Archive for July 10th, 2010

Politicians often talk about the supposed value of federally-funded research and development, which sometimes sounds like a good idea to people unfamiliar with the incompetence, inefficiency, red tape, and bureaucracy of even well-intentioned programs. But it turns out the government-financed R&D also is boondoggle for academics looking to get on the federal gravy train. Here’s a blurb from a report in Science Daily indicating that our tax dollars were used to fund a study on whether soccer referees are more likely to call fouls based on the direction of a play. This may genuinely be an important issue for the sport, but then the leagues, teams, and/or fans should pay for the research. I’m particularly puzzled why this study was funded, in part, by a grant from the National Institutes of Health, but I really shouldn’t be surprised at the creativity of bureaucrats when they’re wasting our money. 
Soccer referees may have an unconscious bias towards calling fouls based on a play’s direction of motion, according to a new study from the of University of Pennsylvania School of Medicine. Researchers found that soccer experts made more foul calls when action moved right-to-left, or leftward, compared to left-to-right or rightward action, suggesting that two referees watching the same play from different vantage points may be inclined to make a different call. …This research was supported by the National Institutes of Health [RO1 DC004817, RO1 DC008779] and the National Science Foundation [subcontract under SBE0541957].
Here’s a ridiculous example of waste that relates to something I do every day. The National Science Foundation is squandering more than $1 million to study the “tags” people use when posting things on the Internet. Amazingly, though, I actually managed to use tags for this blog post like “Boondoggle,” “Taxpayer Ripoff,” and “Government Waste” without being subsidized by other people’s money. Maybe I should submit a grant request, just like the moochers from McAlester College
Dr. Shilad Sen, assistant professor in the Mathematics, Statistics, and Computer Science Department at Macalester College, has been awarded a four-year, $1.2M grant from the National Science Foundation (NSF) to study tags, or words that people use to describe videos, photographs and web pages online.  The grant will lay the groundwork for research collaboration between Macalester College and the University of Minnesota.  Macalester’s portion of the grant is about $250,000. …It studies tagging, the assignment of descriptive labels to objects such as videos on YouTube. Sen and his students will develop ways to measure the health of a tagging system, create tools that help users improve the tags in a system, and explore new web applications that use tags to navigate a collection of items (videos, photos, etc.).  Improving the effectiveness of tagging will help millions of users find the information, products, and services they seek.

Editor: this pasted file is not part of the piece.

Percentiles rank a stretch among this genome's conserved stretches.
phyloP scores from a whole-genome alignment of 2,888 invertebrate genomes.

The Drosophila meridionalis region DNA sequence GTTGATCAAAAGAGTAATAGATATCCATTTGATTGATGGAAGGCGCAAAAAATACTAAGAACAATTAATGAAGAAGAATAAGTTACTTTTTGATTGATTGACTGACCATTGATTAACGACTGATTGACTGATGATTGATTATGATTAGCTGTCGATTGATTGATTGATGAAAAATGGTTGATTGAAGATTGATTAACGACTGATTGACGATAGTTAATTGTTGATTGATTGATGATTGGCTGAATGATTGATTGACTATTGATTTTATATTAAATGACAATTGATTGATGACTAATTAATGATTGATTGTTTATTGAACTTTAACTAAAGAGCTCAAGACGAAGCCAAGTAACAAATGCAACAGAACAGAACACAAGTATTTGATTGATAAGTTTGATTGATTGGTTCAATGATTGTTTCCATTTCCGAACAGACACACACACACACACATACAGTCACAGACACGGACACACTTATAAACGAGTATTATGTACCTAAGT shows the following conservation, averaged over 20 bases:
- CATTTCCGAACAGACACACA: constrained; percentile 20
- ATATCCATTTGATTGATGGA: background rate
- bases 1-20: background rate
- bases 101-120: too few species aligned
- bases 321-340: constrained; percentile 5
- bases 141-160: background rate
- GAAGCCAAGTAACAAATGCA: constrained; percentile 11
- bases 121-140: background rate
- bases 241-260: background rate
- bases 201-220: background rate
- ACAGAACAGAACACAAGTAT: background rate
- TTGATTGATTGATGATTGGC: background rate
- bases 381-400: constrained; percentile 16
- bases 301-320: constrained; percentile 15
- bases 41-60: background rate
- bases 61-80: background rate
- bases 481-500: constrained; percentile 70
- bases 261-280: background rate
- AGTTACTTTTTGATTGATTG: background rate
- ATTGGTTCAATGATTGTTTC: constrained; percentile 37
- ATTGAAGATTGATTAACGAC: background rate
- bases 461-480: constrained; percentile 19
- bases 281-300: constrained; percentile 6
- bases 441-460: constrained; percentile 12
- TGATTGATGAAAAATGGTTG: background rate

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Once upon a time the government had a vast scrap yard in the middle of a desert.
Congress said, “Someone may steal from it at night.”  So they created a night watchman position and hired a person for the job.  
Then Congress said, “How does the watchman do his job without instruction?”
So they created a planning department and hired two people, one person to write the instructions, and one person to do time studies.  
Then Congress said, “How will we know the night watchman is doing the tasks correctly?” So they created a Quality Control department and hired two people, one to do the studies and one to write the reports.  
Then Congress said, “How are these people going to get paid?” So They created the following positions, a time keeper, and a payroll officer, then hired two people.  
Then Congress said, “Who will be accountable for all of these people?” So they created an administrative section and hired three people, an Administrative Officer, Assistant Administrative Officer, and a Legal Secretary.  
Then Congress said, “We have had this command in operation for one Year and we are $18,000 over budget, we must cutback overall cost.”  So they laid off the night watchman. 

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